In this regard, Ivacy certainly holds up to their end of the deal. It unlocks almost every steaming site worth watching, and there was no lag during playback.
Ivacy VPN has P2P servers in numerous locations around the world and is optimized for file sharing purposes. In case your VPN connection runs into any issues, you have the Automatic Kill Switch option, ensuring that the IP address is never leaked or exposed.
However, there was no Automatic Kill Switch option available on my macOS device.
They get high marks for continuing to allow users to bypass online blocks on content, without charging more for the ability to do so.
The Ivacy Terms of Service states, “We do not involve in any form of censorship.” That’s tempered by the fact they block an entire continent barring one country, which does sound a bit like censorship when looked at objectively.
They don’t appear to donate to any causes within the industry, although they did join the VPN Trust Initiative in 2020 as a founding member.
Ivacy does allow for torrenting and P2P sharing, while they do give access to broadcasters around the world, which is a soft form of censorship. Regardless, they do so for business reasons, rather than a strong anti-censorship standpoint.
Platforms & Devices
Ivacy is available on a wide range of platforms and devices:
If it connects to the internet, there’s a high probability that Ivacy will offer support in some shape or form.
Windows, macOS, Android, Chrome, and Linux are the key platforms covered, with additional apps for routers, and browsers such as Chrome, Firefox, and Edge. Further support is found for Kodi, FireStick, and compatible Android TV devices.
Despite the number of apps available, it wasn’t smooth sailing in terms of installation. You need to set up a password via an email link to get started, which never appeared in my inbox. (Ironically, they did send a trio of marketing messages, so I did use the right email address.)
There was also a message after I paid, with a note which led me to suspect that it happens more frequently than they would prefer.
However, it was easy to get in contact with a support agent via the Live Chat feature, and they resent a link immediately.
The overall design of the app is fairly basic, going so far as to be missing key features on the macOS device I used for testing. It’s not the best result, although it worked with no problems.
One thing to remember is, just because your device has an app, doesn’t mean you’ll be able to benefit from the full range of features they offer.
Encryption & Security
They say that their VPN network “supports encryption levels ranging from zero encryption to the highest SSL or AES 256-bit encryption. The level of encryption you get depends on the protocol you have opted for within the Ivacy VPN app.”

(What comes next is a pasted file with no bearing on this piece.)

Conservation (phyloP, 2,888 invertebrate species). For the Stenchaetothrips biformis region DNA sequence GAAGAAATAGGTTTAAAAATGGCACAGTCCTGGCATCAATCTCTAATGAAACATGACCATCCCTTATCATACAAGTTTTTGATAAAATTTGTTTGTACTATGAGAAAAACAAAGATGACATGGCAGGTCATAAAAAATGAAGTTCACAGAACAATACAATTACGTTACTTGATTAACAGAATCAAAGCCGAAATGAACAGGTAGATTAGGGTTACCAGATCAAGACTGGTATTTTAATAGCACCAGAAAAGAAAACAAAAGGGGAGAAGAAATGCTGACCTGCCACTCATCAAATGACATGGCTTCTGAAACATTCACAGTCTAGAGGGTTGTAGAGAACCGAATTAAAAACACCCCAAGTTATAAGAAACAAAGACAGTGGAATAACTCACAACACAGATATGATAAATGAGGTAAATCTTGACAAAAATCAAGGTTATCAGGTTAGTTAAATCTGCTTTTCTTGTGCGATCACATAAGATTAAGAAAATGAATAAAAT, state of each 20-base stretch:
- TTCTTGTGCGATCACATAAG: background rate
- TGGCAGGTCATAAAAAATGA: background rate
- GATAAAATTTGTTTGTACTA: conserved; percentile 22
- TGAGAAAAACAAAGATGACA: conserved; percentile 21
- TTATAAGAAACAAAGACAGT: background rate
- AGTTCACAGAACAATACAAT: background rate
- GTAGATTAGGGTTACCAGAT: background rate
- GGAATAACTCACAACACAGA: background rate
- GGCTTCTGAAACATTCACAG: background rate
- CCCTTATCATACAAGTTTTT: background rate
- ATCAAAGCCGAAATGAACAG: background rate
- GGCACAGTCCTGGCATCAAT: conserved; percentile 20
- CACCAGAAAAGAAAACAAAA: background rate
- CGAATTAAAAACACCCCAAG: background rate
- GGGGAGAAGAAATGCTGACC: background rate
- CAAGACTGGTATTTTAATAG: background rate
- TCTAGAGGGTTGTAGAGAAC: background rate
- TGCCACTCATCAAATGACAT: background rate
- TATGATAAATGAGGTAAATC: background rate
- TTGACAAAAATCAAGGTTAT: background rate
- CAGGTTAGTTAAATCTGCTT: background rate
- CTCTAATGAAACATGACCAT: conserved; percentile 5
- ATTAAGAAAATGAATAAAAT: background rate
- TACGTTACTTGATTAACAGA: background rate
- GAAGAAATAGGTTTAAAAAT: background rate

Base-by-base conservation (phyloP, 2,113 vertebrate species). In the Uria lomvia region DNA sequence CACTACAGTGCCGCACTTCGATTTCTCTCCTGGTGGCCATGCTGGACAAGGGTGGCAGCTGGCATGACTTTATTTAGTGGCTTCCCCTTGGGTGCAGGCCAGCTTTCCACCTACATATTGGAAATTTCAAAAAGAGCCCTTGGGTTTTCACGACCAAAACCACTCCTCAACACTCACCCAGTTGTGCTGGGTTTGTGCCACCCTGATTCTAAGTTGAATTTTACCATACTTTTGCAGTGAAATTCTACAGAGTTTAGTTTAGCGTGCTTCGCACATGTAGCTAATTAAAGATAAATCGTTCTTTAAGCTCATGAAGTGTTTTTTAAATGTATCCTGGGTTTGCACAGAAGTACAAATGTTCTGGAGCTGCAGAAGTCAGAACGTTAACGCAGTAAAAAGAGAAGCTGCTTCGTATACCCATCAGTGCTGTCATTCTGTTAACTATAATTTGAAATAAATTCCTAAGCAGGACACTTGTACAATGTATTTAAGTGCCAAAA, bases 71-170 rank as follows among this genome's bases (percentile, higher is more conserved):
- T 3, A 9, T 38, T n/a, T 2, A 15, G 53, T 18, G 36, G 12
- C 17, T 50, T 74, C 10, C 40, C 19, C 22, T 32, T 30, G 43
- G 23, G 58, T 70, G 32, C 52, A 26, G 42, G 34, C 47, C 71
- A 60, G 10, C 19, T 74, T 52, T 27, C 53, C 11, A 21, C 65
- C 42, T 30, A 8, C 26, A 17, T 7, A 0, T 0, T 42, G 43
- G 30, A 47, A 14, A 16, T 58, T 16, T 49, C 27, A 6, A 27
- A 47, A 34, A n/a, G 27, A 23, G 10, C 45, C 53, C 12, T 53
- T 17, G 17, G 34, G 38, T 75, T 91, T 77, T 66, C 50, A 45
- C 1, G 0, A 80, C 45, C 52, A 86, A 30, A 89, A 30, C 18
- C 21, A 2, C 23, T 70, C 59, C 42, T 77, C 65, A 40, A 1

Support pages give the impression that you will be able to change protocols within the app.
To do so, you’re supposed to:
- Access Ivacy VPN
- Select Settings
- Under Connection, choose your preferred protocol i.e. TCP, UDP, L2TP or IKEV
However, I only got as far as the second step, and could find no option to change the protocol within the settings or elsewhere.
It appears to be another feature that is restricted to Windows devices, which is a recurring theme I could have done without.
Lastly, there was no WireGuard support and no mention of the protocol on their website.
Security is also poor, judging from my experience on macOS. There’s no kill switch, and the Settings menu lacks anything of importance.
Given the lack of care on my preferred platform, it’s also difficult to give them the benefit of the doubt without a software audit. If you’re naturally more suspicious, it’s unlikely that Ivacy is the right choice for you.
In summation, we’d categorize this VPN as a targeted VPN – one that works great for select uses rather than an overall frontrunner. Ivacy doesn’t fare well if judged solely on privacy and trust. They haven’t bothered to develop a kill switch for the macOS app, which tends to be the absolute minimum I expect in terms of security features. Yet, it’s fantastic for streaming and torrenting, or budget shoppers.
Are there ties to PureVPN, and why is it difficult to find out who actually owns the service? These are questions we’d still like answered by the source. There’s no audit, and we’ve mentioned the lack of security features above.
It’s usable if you just want unfettered streaming, but there isn’t much else if you were hoping for anything more than entertainment.
One aspect in which Ivacy scores highly is pricing. The one-month deal is the exception to the rule at $9.99, but it’s an incentive to push users towards high percentage savings. Their refund policy is also improved compared to the past, in which they used to enforce bandwidth limits. For longer contracts, it works out to be a capable budget option.
As for speed, it came in average, hovering around 100 Mbps depending on where I connected to. Sure, they have lots of servers. The thing is, none are particularly speedy and are easily outclassed by most modern VPN servers.
Ivacy is both good and bad, depending on what it is you want from a provider. We recommend first creating a list of your dealbreaker needs, and then exploring our VPN reviews to see which one aligns with your list the best.